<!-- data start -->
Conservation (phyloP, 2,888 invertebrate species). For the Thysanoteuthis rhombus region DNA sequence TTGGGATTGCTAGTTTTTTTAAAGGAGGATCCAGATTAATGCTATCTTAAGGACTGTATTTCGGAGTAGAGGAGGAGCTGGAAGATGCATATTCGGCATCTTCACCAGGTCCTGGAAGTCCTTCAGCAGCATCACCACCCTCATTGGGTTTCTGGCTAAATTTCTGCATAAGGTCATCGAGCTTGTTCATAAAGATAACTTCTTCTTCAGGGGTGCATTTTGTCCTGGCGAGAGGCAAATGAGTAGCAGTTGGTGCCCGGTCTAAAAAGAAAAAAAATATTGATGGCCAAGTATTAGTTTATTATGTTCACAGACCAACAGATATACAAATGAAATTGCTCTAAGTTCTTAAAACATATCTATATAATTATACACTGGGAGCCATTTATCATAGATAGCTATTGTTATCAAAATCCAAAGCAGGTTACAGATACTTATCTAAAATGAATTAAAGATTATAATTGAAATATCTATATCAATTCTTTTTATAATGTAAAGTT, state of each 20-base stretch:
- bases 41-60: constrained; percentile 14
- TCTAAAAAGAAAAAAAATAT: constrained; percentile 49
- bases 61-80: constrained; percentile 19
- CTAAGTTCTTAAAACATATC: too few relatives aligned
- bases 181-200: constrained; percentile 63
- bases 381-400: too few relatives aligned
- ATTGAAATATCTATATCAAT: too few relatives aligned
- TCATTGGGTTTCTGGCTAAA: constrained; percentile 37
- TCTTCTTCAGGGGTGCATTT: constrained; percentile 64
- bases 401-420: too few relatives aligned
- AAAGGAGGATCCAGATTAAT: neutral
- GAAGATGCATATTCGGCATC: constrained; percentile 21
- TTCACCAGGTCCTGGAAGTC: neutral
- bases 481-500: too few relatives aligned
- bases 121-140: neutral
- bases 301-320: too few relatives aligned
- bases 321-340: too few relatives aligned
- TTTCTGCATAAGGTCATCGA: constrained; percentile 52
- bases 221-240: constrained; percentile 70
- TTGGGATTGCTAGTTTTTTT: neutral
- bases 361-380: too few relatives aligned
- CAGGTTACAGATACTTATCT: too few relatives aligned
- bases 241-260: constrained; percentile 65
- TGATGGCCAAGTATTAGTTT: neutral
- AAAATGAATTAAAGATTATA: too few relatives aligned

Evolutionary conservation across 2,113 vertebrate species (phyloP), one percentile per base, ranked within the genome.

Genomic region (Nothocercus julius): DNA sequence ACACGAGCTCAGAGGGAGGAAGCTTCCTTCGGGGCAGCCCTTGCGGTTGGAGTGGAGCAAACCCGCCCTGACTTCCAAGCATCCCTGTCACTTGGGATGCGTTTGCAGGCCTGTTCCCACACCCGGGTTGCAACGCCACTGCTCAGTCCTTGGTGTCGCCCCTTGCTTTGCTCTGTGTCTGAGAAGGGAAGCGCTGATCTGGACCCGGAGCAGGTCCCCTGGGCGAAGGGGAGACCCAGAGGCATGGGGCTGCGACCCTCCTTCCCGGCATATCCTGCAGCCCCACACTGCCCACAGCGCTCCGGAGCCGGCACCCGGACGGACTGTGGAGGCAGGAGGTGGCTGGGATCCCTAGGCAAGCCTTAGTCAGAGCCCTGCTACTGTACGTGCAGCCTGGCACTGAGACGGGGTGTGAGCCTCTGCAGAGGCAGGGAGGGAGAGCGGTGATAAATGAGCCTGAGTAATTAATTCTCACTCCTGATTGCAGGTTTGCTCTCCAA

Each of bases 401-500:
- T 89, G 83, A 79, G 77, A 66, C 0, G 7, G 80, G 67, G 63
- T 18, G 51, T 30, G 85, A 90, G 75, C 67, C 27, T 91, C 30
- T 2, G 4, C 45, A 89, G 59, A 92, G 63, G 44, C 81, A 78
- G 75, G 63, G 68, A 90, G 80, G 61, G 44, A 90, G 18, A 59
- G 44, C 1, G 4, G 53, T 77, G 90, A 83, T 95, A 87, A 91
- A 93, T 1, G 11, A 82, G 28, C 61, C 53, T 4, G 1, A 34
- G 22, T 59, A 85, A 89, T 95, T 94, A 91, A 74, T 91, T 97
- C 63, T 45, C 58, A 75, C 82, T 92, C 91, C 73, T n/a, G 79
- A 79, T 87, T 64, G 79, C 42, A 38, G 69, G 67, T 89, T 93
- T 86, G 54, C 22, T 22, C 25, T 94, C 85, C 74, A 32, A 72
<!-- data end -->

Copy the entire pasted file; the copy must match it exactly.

Conservation (phyloP, 2,888 invertebrate species). For the Thysanoteuthis rhombus region DNA sequence TTGGGATTGCTAGTTTTTTTAAAGGAGGATCCAGATTAATGCTATCTTAAGGACTGTATTTCGGAGTAGAGGAGGAGCTGGAAGATGCATATTCGGCATCTTCACCAGGTCCTGGAAGTCCTTCAGCAGCATCACCACCCTCATTGGGTTTCTGGCTAAATTTCTGCATAAGGTCATCGAGCTTGTTCATAAAGATAACTTCTTCTTCAGGGGTGCATTTTGTCCTGGCGAGAGGCAAATGAGTAGCAGTTGGTGCCCGGTCTAAAAAGAAAAAAAATATTGATGGCCAAGTATTAGTTTATTATGTTCACAGACCAACAGATATACAAATGAAATTGCTCTAAGTTCTTAAAACATATCTATATAATTATACACTGGGAGCCATTTATCATAGATAGCTATTGTTATCAAAATCCAAAGCAGGTTACAGATACTTATCTAAAATGAATTAAAGATTATAATTGAAATATCTATATCAATTCTTTTTATAATGTAAAGTT, state of each 20-base stretch:
- bases 41-60: constrained; percentile 14
- TCTAAAAAGAAAAAAAATAT: constrained; percentile 49
- bases 61-80: constrained; percentile 19
- CTAAGTTCTTAAAACATATC: too few relatives aligned
- bases 181-200: constrained; percentile 63
- bases 381-400: too few relatives aligned
- ATTGAAATATCTATATCAAT: too few relatives aligned
- TCATTGGGTTTCTGGCTAAA: constrained; percentile 37
- TCTTCTTCAGGGGTGCATTT: constrained; percentile 64
- bases 401-420: too few relatives aligned
- AAAGGAGGATCCAGATTAAT: neutral
- GAAGATGCATATTCGGCATC: constrained; percentile 21
- TTCACCAGGTCCTGGAAGTC: neutral
- bases 481-500: too few relatives aligned
- bases 121-140: neutral
- bases 301-320: too few relatives aligned
- bases 321-340: too few relatives aligned
- TTTCTGCATAAGGTCATCGA: constrained; percentile 52
- bases 221-240: constrained; percentile 70
- TTGGGATTGCTAGTTTTTTT: neutral
- bases 361-380: too few relatives aligned
- CAGGTTACAGATACTTATCT: too few relatives aligned
- bases 241-260: constrained; percentile 65
- TGATGGCCAAGTATTAGTTT: neutral
- AAAATGAATTAAAGATTATA: too few relatives aligned

Evolutionary conservation across 2,113 vertebrate species (phyloP), one percentile per base, ranked within the genome.

Genomic region (Nothocercus julius): DNA sequence ACACGAGCTCAGAGGGAGGAAGCTTCCTTCGGGGCAGCCCTTGCGGTTGGAGTGGAGCAAACCCGCCCTGACTTCCAAGCATCCCTGTCACTTGGGATGCGTTTGCAGGCCTGTTCCCACACCCGGGTTGCAACGCCACTGCTCAGTCCTTGGTGTCGCCCCTTGCTTTGCTCTGTGTCTGAGAAGGGAAGCGCTGATCTGGACCCGGAGCAGGTCCCCTGGGCGAAGGGGAGACCCAGAGGCATGGGGCTGCGACCCTCCTTCCCGGCATATCCTGCAGCCCCACACTGCCCACAGCGCTCCGGAGCCGGCACCCGGACGGACTGTGGAGGCAGGAGGTGGCTGGGATCCCTAGGCAAGCCTTAGTCAGAGCCCTGCTACTGTACGTGCAGCCTGGCACTGAGACGGGGTGTGAGCCTCTGCAGAGGCAGGGAGGGAGAGCGGTGATAAATGAGCCTGAGTAATTAATTCTCACTCCTGATTGCAGGTTTGCTCTCCAA

Each of bases 401-500:
- T 89, G 83, A 79, G 77, A 66, C 0, G 7, G 80, G 67, G 63
- T 18, G 51, T 30, G 85, A 90, G 75, C 67, C 27, T 91, C 30
- T 2, G 4, C 45, A 89, G 59, A 92, G 63, G 44, C 81, A 78
- G 75, G 63, G 68, A 90, G 80, G 61, G 44, A 90, G 18, A 59
- G 44, C 1, G 4, G 53, T 77, G 90, A 83, T 95, A 87, A 91
- A 93, T 1, G 11, A 82, G 28, C 61, C 53, T 4, G 1, A 34
- G 22, T 59, A 85, A 89, T 95, T 94, A 91, A 74, T 91, T 97
- C 63, T 45, C 58, A 75, C 82, T 92, C 91, C 73, T n/a, G 79
- A 79, T 87, T 64, G 79, C 42, A 38, G 69, G 67, T 89, T 93
- T 86, G 54, C 22, T 22, C 25, T 94, C 85, C 74, A 32, A 72